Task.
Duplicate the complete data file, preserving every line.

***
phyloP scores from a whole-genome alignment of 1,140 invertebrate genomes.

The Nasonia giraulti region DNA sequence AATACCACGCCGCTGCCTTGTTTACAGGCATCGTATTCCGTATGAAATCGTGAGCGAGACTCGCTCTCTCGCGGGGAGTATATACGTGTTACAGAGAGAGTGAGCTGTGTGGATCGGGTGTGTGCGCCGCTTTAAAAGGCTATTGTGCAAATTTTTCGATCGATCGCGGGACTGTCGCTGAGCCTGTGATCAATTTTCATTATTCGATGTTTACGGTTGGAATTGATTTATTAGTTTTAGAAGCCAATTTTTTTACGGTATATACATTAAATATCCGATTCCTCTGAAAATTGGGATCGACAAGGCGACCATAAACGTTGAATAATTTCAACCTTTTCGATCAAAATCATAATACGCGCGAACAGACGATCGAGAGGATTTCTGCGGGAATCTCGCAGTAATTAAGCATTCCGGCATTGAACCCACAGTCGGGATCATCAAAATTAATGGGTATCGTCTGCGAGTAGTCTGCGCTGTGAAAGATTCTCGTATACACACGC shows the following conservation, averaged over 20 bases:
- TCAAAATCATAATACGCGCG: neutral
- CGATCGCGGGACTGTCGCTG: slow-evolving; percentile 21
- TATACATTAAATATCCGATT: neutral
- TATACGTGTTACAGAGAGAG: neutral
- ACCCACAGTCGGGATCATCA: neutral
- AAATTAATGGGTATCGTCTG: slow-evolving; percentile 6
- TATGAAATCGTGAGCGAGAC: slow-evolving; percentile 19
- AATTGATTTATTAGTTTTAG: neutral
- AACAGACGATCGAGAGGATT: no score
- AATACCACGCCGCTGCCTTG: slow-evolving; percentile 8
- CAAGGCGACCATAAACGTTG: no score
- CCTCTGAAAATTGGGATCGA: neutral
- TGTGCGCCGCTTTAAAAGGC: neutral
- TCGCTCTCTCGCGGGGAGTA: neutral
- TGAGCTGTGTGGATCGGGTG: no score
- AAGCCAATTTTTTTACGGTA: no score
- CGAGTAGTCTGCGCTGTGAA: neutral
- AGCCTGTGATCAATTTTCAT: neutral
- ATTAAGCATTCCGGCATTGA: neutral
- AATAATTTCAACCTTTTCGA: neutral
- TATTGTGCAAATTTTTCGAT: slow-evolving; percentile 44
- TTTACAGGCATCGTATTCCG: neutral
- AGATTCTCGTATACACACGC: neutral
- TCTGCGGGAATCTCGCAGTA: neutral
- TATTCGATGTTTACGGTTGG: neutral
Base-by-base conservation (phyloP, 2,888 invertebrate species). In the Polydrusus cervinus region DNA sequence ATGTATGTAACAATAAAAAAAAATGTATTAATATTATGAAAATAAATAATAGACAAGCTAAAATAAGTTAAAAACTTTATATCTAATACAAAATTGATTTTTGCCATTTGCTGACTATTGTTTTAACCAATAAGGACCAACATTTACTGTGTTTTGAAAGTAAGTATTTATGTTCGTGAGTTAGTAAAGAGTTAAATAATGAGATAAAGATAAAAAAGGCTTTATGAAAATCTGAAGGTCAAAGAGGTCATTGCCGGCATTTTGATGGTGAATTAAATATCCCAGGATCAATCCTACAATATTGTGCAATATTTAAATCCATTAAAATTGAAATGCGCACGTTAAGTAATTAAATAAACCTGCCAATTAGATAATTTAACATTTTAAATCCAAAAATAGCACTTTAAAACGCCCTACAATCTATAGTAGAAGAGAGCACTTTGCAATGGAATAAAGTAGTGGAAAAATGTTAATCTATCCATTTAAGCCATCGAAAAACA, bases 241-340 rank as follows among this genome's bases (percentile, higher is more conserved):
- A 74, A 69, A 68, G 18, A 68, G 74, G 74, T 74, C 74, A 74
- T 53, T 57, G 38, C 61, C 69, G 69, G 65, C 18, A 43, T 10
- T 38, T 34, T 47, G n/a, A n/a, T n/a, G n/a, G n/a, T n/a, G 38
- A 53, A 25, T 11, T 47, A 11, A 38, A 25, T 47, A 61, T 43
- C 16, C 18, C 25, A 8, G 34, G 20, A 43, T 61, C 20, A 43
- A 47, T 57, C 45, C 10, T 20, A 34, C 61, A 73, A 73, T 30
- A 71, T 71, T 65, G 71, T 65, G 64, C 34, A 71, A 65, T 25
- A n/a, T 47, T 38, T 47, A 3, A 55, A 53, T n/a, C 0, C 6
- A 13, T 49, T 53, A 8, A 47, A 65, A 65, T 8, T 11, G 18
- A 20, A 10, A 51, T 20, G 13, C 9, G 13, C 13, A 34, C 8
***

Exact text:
phyloP scores from a whole-genome alignment of 1,140 invertebrate genomes.

The Nasonia giraulti region DNA sequence AATACCACGCCGCTGCCTTGTTTACAGGCATCGTATTCCGTATGAAATCGTGAGCGAGACTCGCTCTCTCGCGGGGAGTATATACGTGTTACAGAGAGAGTGAGCTGTGTGGATCGGGTGTGTGCGCCGCTTTAAAAGGCTATTGTGCAAATTTTTCGATCGATCGCGGGACTGTCGCTGAGCCTGTGATCAATTTTCATTATTCGATGTTTACGGTTGGAATTGATTTATTAGTTTTAGAAGCCAATTTTTTTACGGTATATACATTAAATATCCGATTCCTCTGAAAATTGGGATCGACAAGGCGACCATAAACGTTGAATAATTTCAACCTTTTCGATCAAAATCATAATACGCGCGAACAGACGATCGAGAGGATTTCTGCGGGAATCTCGCAGTAATTAAGCATTCCGGCATTGAACCCACAGTCGGGATCATCAAAATTAATGGGTATCGTCTGCGAGTAGTCTGCGCTGTGAAAGATTCTCGTATACACACGC shows the following conservation, averaged over 20 bases:
- TCAAAATCATAATACGCGCG: neutral
- CGATCGCGGGACTGTCGCTG: slow-evolving; percentile 21
- TATACATTAAATATCCGATT: neutral
- TATACGTGTTACAGAGAGAG: neutral
- ACCCACAGTCGGGATCATCA: neutral
- AAATTAATGGGTATCGTCTG: slow-evolving; percentile 6
- TATGAAATCGTGAGCGAGAC: slow-evolving; percentile 19
- AATTGATTTATTAGTTTTAG: neutral
- AACAGACGATCGAGAGGATT: no score
- AATACCACGCCGCTGCCTTG: slow-evolving; percentile 8
- CAAGGCGACCATAAACGTTG: no score
- CCTCTGAAAATTGGGATCGA: neutral
- TGTGCGCCGCTTTAAAAGGC: neutral
- TCGCTCTCTCGCGGGGAGTA: neutral
- TGAGCTGTGTGGATCGGGTG: no score
- AAGCCAATTTTTTTACGGTA: no score
- CGAGTAGTCTGCGCTGTGAA: neutral
- AGCCTGTGATCAATTTTCAT: neutral
- ATTAAGCATTCCGGCATTGA: neutral
- AATAATTTCAACCTTTTCGA: neutral
- TATTGTGCAAATTTTTCGAT: slow-evolving; percentile 44
- TTTACAGGCATCGTATTCCG: neutral
- AGATTCTCGTATACACACGC: neutral
- TCTGCGGGAATCTCGCAGTA: neutral
- TATTCGATGTTTACGGTTGG: neutral
Base-by-base conservation (phyloP, 2,888 invertebrate species). In the Polydrusus cervinus region DNA sequence ATGTATGTAACAATAAAAAAAAATGTATTAATATTATGAAAATAAATAATAGACAAGCTAAAATAAGTTAAAAACTTTATATCTAATACAAAATTGATTTTTGCCATTTGCTGACTATTGTTTTAACCAATAAGGACCAACATTTACTGTGTTTTGAAAGTAAGTATTTATGTTCGTGAGTTAGTAAAGAGTTAAATAATGAGATAAAGATAAAAAAGGCTTTATGAAAATCTGAAGGTCAAAGAGGTCATTGCCGGCATTTTGATGGTGAATTAAATATCCCAGGATCAATCCTACAATATTGTGCAATATTTAAATCCATTAAAATTGAAATGCGCACGTTAAGTAATTAAATAAACCTGCCAATTAGATAATTTAACATTTTAAATCCAAAAATAGCACTTTAAAACGCCCTACAATCTATAGTAGAAGAGAGCACTTTGCAATGGAATAAAGTAGTGGAAAAATGTTAATCTATCCATTTAAGCCATCGAAAAACA, bases 241-340 rank as follows among this genome's bases (percentile, higher is more conserved):
- A 74, A 69, A 68, G 18, A 68, G 74, G 74, T 74, C 74, A 74
- T 53, T 57, G 38, C 61, C 69, G 69, G 65, C 18, A 43, T 10
- T 38, T 34, T 47, G n/a, A n/a, T n/a, G n/a, G n/a, T n/a, G 38
- A 53, A 25, T 11, T 47, A 11, A 38, A 25, T 47, A 61, T 43
- C 16, C 18, C 25, A 8, G 34, G 20, A 43, T 61, C 20, A 43
- A 47, T 57, C 45, C 10, T 20, A 34, C 61, A 73, A 73, T 30
- A 71, T 71, T 65, G 71, T 65, G 64, C 34, A 71, A 65, T 25
- A n/a, T 47, T 38, T 47, A 3, A 55, A 53, T n/a, C 0, C 6
- A 13, T 49, T 53, A 8, A 47, A 65, A 65, T 8, T 11, G 18
- A 20, A 10, A 51, T 20, G 13, C 9, G 13, C 13, A 34, C 8